For the past five years a consortium of researchers from Institute of Development Studies (IDS), Gamos and International Food Policy Research Institute (IFPRI) have been evaluating the impact of the mNutrition programme. Led by GSMA and supported by the UK Foreign, Commonwealth & Development Office (FCDO), the programme was a global initiative that aimed to use mobile technology to improve the health and nutritional status of children and adults in low-income countries around the world.
As the evaluation draws to a close, we are delighted to share our final mixed methods reports for the two country case studies in Ghana and Tanzania. Here we asked our consortium researchers, Dr Inka Barnett (IDS, the overall lead and qualitative component lead), Dr Nigel Scott (Gamos, the Business and cost effectiveness component lead) and Dr Dan Gilligan, Dr Melissa Hidrobo and Dr Giordano Palloni (IFPRI, quantitative component) to share a few reflections on what they learnt from the evaluation and what they thought the future holds for digital development programmes.
What is your key takeaway from the evaluation?
Dr Inka Barnett, IDS: Mobile phone-based behaviour change interventions are unlikely to succeed as stand alone features but should be part of a bigger effort (for example integrated in existing services or programmes) and they should be combined with at least some human support features. Individuals engage in different ways with digital behaviour change interventions and ‘effective engagement’ might look very different to engagement seen in other types of interventions.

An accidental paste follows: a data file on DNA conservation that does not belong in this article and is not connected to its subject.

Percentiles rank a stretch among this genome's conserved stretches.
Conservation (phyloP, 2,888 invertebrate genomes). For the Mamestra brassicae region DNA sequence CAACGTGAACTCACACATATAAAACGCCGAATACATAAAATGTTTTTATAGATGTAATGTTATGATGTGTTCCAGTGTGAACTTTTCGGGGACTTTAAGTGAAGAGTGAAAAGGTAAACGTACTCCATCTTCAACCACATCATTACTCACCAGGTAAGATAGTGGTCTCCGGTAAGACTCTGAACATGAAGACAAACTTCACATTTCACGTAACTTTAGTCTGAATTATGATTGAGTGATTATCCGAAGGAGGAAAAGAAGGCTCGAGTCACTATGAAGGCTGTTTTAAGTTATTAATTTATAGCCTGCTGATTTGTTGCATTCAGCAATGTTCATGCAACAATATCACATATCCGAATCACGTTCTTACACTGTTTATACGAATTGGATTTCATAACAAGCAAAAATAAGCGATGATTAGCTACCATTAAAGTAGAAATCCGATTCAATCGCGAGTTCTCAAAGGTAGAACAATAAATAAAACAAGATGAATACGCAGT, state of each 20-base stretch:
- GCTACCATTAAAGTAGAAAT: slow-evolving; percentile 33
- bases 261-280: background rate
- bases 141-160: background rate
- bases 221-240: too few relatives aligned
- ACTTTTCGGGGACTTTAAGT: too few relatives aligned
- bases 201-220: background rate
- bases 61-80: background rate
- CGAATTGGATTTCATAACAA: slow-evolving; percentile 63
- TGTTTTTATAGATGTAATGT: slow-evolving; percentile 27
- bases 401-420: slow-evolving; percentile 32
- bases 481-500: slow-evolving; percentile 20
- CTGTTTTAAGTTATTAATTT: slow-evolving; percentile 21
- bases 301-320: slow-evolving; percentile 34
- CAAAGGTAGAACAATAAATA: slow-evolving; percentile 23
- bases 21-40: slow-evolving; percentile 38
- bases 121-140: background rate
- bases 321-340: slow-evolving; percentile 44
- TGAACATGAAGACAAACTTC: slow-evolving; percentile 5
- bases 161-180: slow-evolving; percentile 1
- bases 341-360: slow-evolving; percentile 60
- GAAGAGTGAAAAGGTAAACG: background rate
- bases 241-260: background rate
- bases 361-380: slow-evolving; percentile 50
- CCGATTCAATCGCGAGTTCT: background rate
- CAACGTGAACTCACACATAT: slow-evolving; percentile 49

Dr Nigel Scott, Gamos: There is an important role for a product champion. mAgri tech start-ups typically begin with a small number of entrepreneurs who learn how to adapt quickly and continually develop their product to overcome obstacles as they arise. Any mobile service needs to retain this ethos of product development, as scaling any service brings further challenges. Of course, as a product scales, responsibility for this can be institutionalised rather than depending on a couple of key individuals, but it remains just as important.
The IFPRI team: Despite challenges in promoting take-up and use of the mNutrition platform in Tanzania, access to the service led to more diverse diets among children and increased nutrition knowledge among adult men, who had more access to phones. In Ghana, people were willing to pay a small fee for access to the mNutrition platform, showing that there is demand for quality mobile information services, although subsequent use of the service was low.
In both countries, the presence of the mobile nutrition information component increased users’ connections to their mobile phones, either by increasing loyalty to the service or by increasing use. This supports the business case for such platforms.
What do you think the future holds for the use of mobile technology in terms of influencing behaviour change around nutrition and agriculture?